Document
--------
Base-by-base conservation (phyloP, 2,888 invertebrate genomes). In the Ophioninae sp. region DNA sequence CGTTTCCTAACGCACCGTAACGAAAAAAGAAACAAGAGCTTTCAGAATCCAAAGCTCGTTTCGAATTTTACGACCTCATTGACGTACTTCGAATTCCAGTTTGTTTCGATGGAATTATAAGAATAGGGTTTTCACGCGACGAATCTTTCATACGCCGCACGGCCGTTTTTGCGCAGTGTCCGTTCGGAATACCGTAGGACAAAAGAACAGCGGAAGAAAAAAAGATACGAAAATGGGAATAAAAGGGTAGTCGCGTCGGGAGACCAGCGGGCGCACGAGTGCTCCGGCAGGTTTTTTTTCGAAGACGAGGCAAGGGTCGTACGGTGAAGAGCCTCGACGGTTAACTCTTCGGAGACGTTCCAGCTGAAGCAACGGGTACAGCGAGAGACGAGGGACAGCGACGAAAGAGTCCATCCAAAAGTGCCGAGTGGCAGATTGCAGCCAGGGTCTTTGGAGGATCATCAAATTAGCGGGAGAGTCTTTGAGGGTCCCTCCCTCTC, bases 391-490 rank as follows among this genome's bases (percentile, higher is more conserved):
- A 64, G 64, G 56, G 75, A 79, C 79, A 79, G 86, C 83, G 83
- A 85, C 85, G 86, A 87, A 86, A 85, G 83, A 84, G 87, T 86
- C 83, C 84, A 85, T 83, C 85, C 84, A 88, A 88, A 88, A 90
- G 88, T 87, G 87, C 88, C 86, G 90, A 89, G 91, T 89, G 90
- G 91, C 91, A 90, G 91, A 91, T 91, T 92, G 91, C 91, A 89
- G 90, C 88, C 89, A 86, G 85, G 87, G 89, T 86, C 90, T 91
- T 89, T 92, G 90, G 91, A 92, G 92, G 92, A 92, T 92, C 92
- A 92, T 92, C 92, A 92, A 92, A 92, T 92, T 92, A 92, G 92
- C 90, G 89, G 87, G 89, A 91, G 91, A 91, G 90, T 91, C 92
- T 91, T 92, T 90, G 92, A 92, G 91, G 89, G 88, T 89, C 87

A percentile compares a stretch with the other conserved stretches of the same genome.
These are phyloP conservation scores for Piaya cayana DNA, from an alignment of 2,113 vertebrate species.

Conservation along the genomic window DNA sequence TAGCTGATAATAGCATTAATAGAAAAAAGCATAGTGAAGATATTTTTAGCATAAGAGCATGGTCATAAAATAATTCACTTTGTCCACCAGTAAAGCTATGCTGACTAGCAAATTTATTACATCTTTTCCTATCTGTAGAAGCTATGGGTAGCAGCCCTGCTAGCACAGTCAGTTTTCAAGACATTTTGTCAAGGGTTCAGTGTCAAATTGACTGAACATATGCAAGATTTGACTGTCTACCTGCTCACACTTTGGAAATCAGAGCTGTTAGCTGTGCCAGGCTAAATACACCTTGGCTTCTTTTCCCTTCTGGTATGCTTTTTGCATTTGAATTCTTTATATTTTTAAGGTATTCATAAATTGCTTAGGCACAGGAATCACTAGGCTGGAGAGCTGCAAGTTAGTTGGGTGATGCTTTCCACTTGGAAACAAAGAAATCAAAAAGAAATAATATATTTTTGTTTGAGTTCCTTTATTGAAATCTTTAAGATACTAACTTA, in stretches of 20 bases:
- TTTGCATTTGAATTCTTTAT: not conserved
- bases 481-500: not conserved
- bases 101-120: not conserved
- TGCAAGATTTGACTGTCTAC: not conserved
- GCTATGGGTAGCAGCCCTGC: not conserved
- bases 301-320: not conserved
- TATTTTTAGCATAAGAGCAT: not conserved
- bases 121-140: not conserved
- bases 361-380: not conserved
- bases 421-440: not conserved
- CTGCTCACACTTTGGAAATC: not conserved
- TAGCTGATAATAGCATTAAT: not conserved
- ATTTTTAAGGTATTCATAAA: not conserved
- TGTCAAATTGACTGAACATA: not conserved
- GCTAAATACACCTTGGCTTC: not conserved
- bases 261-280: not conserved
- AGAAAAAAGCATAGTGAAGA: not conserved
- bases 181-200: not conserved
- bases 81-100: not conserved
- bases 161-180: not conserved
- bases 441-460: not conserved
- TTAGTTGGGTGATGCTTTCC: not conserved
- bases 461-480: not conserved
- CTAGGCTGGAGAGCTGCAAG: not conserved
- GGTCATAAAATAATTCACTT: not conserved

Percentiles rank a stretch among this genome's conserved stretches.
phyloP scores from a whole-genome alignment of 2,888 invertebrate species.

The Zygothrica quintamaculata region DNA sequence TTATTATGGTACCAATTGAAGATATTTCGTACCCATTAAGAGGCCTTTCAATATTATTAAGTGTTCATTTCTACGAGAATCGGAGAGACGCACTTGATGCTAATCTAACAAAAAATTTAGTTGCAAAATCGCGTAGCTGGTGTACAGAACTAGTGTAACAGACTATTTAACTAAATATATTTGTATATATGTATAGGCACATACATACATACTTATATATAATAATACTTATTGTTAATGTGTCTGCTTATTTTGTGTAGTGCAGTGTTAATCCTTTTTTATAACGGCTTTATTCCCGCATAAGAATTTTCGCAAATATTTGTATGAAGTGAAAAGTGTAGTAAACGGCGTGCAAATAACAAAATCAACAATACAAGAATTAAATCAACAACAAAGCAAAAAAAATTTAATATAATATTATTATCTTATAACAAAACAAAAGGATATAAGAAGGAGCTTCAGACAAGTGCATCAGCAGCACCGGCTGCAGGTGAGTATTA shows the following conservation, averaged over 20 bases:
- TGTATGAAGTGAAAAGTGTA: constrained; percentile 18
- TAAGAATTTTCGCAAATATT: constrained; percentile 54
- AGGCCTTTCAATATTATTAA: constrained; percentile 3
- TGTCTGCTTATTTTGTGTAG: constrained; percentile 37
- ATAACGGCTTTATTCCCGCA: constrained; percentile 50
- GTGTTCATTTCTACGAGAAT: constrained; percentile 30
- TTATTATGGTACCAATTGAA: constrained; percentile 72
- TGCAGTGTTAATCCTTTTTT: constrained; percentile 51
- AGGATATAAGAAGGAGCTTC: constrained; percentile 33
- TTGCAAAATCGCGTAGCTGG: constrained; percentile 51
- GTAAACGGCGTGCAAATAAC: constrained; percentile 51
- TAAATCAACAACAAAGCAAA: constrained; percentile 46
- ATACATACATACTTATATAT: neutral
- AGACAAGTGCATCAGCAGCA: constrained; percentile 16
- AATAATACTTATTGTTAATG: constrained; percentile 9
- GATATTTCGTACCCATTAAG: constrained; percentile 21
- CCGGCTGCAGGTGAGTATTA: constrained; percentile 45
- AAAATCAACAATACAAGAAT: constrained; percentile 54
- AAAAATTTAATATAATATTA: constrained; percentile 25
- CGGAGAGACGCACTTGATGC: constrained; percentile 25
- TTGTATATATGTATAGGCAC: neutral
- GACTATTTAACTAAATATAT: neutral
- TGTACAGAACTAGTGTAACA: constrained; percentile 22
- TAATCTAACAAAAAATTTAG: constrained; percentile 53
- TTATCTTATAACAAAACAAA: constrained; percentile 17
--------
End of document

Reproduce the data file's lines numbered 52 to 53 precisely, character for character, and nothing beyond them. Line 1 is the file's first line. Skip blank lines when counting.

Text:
- TTGCAAAATCGCGTAGCTGG: constrained; percentile 51
- GTAAACGGCGTGCAAATAAC: constrained; percentile 51